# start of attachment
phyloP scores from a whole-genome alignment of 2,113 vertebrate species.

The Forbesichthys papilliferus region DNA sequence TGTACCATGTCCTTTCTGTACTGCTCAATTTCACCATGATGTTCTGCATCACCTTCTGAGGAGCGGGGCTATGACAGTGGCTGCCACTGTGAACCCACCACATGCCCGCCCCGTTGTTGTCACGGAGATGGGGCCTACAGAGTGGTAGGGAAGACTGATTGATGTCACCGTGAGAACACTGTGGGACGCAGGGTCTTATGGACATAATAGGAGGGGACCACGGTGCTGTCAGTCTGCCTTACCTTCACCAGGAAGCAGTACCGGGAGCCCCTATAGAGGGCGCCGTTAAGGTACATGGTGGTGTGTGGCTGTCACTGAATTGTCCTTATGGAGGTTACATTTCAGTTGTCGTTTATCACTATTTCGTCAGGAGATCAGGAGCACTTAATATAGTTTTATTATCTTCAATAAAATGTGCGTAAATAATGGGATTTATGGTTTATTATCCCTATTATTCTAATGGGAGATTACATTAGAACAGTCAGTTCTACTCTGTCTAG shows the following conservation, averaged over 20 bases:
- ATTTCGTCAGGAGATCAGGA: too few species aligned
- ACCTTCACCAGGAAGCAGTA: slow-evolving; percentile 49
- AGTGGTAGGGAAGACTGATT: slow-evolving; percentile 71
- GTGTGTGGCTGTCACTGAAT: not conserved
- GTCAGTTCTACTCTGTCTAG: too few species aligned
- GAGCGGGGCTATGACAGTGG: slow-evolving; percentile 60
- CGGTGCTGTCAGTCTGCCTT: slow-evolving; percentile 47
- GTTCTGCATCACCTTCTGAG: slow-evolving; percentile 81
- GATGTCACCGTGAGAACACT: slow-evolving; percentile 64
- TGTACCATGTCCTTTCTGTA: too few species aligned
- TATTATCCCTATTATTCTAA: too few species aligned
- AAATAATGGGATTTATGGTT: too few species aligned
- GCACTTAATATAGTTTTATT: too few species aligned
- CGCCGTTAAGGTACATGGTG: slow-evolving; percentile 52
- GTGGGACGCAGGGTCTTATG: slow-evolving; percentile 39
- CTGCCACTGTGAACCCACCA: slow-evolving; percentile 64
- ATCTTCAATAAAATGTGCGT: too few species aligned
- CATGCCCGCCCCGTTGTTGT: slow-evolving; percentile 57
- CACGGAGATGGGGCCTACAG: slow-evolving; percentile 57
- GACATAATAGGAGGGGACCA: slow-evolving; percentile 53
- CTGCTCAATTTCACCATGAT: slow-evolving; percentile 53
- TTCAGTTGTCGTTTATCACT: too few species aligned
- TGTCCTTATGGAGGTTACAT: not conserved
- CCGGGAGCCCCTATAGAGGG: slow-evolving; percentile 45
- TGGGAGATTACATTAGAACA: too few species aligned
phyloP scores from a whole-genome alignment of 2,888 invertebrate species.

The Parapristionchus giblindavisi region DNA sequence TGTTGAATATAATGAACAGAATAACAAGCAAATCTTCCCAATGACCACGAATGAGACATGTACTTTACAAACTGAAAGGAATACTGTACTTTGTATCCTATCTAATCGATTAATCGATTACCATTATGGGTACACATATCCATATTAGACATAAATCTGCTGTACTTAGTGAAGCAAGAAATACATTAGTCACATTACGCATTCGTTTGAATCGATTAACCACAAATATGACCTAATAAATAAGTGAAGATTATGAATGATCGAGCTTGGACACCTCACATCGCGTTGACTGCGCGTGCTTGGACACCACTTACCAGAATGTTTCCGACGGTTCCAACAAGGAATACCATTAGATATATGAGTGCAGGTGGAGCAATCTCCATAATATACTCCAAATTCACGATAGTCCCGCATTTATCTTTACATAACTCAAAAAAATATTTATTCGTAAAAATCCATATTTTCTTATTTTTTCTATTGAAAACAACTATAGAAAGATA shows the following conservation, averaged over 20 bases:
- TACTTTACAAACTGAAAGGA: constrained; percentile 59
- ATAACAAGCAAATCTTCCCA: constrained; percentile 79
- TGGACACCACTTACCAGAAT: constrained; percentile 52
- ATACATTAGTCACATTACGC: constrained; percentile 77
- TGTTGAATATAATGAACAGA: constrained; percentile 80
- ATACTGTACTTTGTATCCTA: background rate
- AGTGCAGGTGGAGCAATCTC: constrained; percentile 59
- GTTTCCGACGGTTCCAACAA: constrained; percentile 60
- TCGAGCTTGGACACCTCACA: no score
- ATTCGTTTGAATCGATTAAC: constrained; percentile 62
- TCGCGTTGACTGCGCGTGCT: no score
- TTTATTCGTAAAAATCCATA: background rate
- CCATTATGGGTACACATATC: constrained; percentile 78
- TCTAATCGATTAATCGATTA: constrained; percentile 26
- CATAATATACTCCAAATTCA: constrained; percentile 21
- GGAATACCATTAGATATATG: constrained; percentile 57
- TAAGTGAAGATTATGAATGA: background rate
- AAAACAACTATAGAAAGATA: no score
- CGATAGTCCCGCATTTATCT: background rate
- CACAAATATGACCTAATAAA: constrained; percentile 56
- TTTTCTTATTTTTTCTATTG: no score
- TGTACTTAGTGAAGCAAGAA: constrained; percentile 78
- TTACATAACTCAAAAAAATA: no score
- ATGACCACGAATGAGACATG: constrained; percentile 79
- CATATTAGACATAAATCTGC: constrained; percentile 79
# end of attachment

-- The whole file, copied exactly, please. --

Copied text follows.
phyloP scores from a whole-genome alignment of 2,113 vertebrate species.

The Forbesichthys papilliferus region DNA sequence TGTACCATGTCCTTTCTGTACTGCTCAATTTCACCATGATGTTCTGCATCACCTTCTGAGGAGCGGGGCTATGACAGTGGCTGCCACTGTGAACCCACCACATGCCCGCCCCGTTGTTGTCACGGAGATGGGGCCTACAGAGTGGTAGGGAAGACTGATTGATGTCACCGTGAGAACACTGTGGGACGCAGGGTCTTATGGACATAATAGGAGGGGACCACGGTGCTGTCAGTCTGCCTTACCTTCACCAGGAAGCAGTACCGGGAGCCCCTATAGAGGGCGCCGTTAAGGTACATGGTGGTGTGTGGCTGTCACTGAATTGTCCTTATGGAGGTTACATTTCAGTTGTCGTTTATCACTATTTCGTCAGGAGATCAGGAGCACTTAATATAGTTTTATTATCTTCAATAAAATGTGCGTAAATAATGGGATTTATGGTTTATTATCCCTATTATTCTAATGGGAGATTACATTAGAACAGTCAGTTCTACTCTGTCTAG shows the following conservation, averaged over 20 bases:
- ATTTCGTCAGGAGATCAGGA: too few species aligned
- ACCTTCACCAGGAAGCAGTA: slow-evolving; percentile 49
- AGTGGTAGGGAAGACTGATT: slow-evolving; percentile 71
- GTGTGTGGCTGTCACTGAAT: not conserved
- GTCAGTTCTACTCTGTCTAG: too few species aligned
- GAGCGGGGCTATGACAGTGG: slow-evolving; percentile 60
- CGGTGCTGTCAGTCTGCCTT: slow-evolving; percentile 47
- GTTCTGCATCACCTTCTGAG: slow-evolving; percentile 81
- GATGTCACCGTGAGAACACT: slow-evolving; percentile 64
- TGTACCATGTCCTTTCTGTA: too few species aligned
- TATTATCCCTATTATTCTAA: too few species aligned
- AAATAATGGGATTTATGGTT: too few species aligned
- GCACTTAATATAGTTTTATT: too few species aligned
- CGCCGTTAAGGTACATGGTG: slow-evolving; percentile 52
- GTGGGACGCAGGGTCTTATG: slow-evolving; percentile 39
- CTGCCACTGTGAACCCACCA: slow-evolving; percentile 64
- ATCTTCAATAAAATGTGCGT: too few species aligned
- CATGCCCGCCCCGTTGTTGT: slow-evolving; percentile 57
- CACGGAGATGGGGCCTACAG: slow-evolving; percentile 57
- GACATAATAGGAGGGGACCA: slow-evolving; percentile 53
- CTGCTCAATTTCACCATGAT: slow-evolving; percentile 53
- TTCAGTTGTCGTTTATCACT: too few species aligned
- TGTCCTTATGGAGGTTACAT: not conserved
- CCGGGAGCCCCTATAGAGGG: slow-evolving; percentile 45
- TGGGAGATTACATTAGAACA: too few species aligned
phyloP scores from a whole-genome alignment of 2,888 invertebrate species.

The Parapristionchus giblindavisi region DNA sequence TGTTGAATATAATGAACAGAATAACAAGCAAATCTTCCCAATGACCACGAATGAGACATGTACTTTACAAACTGAAAGGAATACTGTACTTTGTATCCTATCTAATCGATTAATCGATTACCATTATGGGTACACATATCCATATTAGACATAAATCTGCTGTACTTAGTGAAGCAAGAAATACATTAGTCACATTACGCATTCGTTTGAATCGATTAACCACAAATATGACCTAATAAATAAGTGAAGATTATGAATGATCGAGCTTGGACACCTCACATCGCGTTGACTGCGCGTGCTTGGACACCACTTACCAGAATGTTTCCGACGGTTCCAACAAGGAATACCATTAGATATATGAGTGCAGGTGGAGCAATCTCCATAATATACTCCAAATTCACGATAGTCCCGCATTTATCTTTACATAACTCAAAAAAATATTTATTCGTAAAAATCCATATTTTCTTATTTTTTCTATTGAAAACAACTATAGAAAGATA shows the following conservation, averaged over 20 bases:
- TACTTTACAAACTGAAAGGA: constrained; percentile 59
- ATAACAAGCAAATCTTCCCA: constrained; percentile 79
- TGGACACCACTTACCAGAAT: constrained; percentile 52
- ATACATTAGTCACATTACGC: constrained; percentile 77
- TGTTGAATATAATGAACAGA: constrained; percentile 80
- ATACTGTACTTTGTATCCTA: background rate
- AGTGCAGGTGGAGCAATCTC: constrained; percentile 59
- GTTTCCGACGGTTCCAACAA: constrained; percentile 60
- TCGAGCTTGGACACCTCACA: no score
- ATTCGTTTGAATCGATTAAC: constrained; percentile 62
- TCGCGTTGACTGCGCGTGCT: no score
- TTTATTCGTAAAAATCCATA: background rate
- CCATTATGGGTACACATATC: constrained; percentile 78
- TCTAATCGATTAATCGATTA: constrained; percentile 26
- CATAATATACTCCAAATTCA: constrained; percentile 21
- GGAATACCATTAGATATATG: constrained; percentile 57
- TAAGTGAAGATTATGAATGA: background rate
- AAAACAACTATAGAAAGATA: no score
- CGATAGTCCCGCATTTATCT: background rate
- CACAAATATGACCTAATAAA: constrained; percentile 56
- TTTTCTTATTTTTTCTATTG: no score
- TGTACTTAGTGAAGCAAGAA: constrained; percentile 78
- TTACATAACTCAAAAAAATA: no score
- ATGACCACGAATGAGACATG: constrained; percentile 79
- CATATTAGACATAAATCTGC: constrained; percentile 79